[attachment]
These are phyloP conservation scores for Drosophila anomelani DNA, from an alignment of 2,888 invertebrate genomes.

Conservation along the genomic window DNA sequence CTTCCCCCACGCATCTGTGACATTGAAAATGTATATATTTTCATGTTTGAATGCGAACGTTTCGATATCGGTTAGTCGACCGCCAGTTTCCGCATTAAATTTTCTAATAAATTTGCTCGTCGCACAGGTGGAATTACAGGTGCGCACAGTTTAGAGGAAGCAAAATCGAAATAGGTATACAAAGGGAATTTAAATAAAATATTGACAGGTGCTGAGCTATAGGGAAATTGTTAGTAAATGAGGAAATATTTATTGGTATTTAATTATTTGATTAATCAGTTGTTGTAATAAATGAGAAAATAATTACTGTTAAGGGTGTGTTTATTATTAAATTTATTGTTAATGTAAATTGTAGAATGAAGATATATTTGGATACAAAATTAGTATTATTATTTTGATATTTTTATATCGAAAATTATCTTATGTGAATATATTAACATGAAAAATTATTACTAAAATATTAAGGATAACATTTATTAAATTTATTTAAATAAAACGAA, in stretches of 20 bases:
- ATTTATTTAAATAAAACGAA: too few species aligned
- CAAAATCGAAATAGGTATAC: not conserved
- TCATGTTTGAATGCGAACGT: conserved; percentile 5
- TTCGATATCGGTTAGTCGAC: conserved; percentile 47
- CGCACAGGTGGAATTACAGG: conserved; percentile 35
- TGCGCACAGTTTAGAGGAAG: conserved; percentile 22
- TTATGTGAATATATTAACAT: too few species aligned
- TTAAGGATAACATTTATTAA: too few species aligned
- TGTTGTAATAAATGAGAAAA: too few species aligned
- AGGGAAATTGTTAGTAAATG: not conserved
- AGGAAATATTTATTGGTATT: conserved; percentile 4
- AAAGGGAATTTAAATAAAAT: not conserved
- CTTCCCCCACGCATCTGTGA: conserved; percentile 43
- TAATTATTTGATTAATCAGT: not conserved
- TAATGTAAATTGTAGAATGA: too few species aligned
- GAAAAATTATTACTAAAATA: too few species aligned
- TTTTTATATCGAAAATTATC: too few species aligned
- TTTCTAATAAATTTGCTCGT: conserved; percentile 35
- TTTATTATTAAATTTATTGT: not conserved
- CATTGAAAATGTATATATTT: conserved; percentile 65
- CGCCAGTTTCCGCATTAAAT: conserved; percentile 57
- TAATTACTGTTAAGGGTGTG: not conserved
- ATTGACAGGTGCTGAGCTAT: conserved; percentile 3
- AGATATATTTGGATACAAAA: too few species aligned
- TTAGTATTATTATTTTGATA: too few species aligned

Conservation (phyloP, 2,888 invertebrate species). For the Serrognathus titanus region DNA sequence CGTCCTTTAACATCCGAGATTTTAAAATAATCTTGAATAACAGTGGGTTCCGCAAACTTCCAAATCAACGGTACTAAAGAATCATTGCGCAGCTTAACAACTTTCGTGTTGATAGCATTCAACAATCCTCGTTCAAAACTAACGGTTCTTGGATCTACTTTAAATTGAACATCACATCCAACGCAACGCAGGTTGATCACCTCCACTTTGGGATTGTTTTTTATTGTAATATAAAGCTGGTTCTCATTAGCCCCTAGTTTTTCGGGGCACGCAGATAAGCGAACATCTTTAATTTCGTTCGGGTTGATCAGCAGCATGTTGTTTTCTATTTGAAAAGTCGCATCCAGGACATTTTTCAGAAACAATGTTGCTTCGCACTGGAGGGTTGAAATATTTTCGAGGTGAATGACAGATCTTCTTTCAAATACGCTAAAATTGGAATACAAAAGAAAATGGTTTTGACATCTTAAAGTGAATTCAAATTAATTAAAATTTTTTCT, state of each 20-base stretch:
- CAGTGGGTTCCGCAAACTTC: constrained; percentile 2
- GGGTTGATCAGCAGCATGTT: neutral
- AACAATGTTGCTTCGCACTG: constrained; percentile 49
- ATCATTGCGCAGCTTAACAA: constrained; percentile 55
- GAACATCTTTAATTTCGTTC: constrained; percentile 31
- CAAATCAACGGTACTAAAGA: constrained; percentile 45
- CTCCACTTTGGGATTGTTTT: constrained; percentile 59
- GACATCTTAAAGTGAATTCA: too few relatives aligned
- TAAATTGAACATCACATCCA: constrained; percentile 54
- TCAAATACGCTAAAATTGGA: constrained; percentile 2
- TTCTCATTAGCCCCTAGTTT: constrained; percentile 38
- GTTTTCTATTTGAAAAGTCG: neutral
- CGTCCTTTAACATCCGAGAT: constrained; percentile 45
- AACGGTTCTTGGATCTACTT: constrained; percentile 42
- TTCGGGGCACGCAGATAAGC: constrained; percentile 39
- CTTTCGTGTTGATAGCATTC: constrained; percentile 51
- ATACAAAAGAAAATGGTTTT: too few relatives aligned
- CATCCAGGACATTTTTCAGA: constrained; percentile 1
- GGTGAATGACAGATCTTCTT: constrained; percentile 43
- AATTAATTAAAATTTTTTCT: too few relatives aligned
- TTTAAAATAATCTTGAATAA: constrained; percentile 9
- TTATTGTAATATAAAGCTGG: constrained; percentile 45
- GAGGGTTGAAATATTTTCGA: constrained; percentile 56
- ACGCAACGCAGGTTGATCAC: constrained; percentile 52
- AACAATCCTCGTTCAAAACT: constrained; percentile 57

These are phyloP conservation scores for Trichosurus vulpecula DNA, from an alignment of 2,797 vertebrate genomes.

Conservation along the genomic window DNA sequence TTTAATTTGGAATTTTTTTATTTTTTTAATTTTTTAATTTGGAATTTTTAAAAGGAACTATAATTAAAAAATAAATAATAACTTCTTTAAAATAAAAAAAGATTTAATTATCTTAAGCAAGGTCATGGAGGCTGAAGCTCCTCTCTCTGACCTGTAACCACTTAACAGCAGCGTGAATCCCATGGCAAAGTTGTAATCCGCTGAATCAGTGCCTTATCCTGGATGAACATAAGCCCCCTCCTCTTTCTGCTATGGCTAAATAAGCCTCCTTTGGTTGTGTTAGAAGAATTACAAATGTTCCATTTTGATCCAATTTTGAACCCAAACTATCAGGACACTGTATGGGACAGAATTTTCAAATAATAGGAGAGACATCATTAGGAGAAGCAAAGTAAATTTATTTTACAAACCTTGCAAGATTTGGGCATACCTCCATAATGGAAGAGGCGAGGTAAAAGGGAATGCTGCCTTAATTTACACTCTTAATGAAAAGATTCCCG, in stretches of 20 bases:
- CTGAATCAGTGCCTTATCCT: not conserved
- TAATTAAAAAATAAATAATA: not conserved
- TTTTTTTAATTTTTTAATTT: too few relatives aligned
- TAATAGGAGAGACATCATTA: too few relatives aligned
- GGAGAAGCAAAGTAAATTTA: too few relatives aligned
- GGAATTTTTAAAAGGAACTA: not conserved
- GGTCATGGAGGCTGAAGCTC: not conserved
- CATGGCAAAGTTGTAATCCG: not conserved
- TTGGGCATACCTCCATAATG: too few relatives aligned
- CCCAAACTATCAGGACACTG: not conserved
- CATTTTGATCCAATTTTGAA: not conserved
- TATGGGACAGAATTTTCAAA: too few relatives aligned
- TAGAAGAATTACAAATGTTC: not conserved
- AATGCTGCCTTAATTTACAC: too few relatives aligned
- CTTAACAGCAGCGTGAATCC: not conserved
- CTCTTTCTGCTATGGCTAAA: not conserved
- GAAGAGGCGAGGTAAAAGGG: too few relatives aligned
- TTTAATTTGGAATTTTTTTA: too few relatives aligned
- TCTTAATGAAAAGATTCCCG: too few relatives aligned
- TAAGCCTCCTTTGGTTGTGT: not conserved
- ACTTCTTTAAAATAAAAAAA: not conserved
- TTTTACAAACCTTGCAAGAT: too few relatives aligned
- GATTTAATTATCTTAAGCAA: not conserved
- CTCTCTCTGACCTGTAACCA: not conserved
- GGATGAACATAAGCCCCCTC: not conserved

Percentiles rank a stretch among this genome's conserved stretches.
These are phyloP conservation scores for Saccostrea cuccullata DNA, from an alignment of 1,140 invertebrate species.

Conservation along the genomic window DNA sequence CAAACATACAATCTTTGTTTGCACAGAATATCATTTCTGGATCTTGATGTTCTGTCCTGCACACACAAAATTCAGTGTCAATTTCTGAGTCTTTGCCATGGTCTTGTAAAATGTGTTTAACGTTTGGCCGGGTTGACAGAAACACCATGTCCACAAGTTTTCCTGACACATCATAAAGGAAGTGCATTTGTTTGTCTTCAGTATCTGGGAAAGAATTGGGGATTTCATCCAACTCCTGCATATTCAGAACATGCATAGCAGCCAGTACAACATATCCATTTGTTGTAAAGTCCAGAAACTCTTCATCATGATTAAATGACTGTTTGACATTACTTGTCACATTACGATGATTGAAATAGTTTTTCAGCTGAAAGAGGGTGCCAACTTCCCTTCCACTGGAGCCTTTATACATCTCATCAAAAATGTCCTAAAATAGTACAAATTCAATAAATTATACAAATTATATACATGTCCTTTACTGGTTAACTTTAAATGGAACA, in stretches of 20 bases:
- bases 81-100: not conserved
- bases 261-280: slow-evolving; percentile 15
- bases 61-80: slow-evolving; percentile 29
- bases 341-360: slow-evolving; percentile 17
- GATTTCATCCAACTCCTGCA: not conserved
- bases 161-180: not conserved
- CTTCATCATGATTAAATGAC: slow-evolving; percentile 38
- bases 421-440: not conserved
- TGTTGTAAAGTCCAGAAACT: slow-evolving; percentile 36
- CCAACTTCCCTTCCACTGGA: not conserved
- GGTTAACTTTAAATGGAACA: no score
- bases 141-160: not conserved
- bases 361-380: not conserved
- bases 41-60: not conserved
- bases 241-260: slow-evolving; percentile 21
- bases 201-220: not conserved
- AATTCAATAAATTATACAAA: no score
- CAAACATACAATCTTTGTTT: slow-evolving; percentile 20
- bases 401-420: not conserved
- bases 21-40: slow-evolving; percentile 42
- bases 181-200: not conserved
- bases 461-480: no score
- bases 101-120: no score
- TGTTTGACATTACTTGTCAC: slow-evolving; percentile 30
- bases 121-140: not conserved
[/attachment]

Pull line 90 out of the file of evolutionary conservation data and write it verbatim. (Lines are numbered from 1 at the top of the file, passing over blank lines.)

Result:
- CTTCATCATGATTAAATGAC: slow-evolving; percentile 38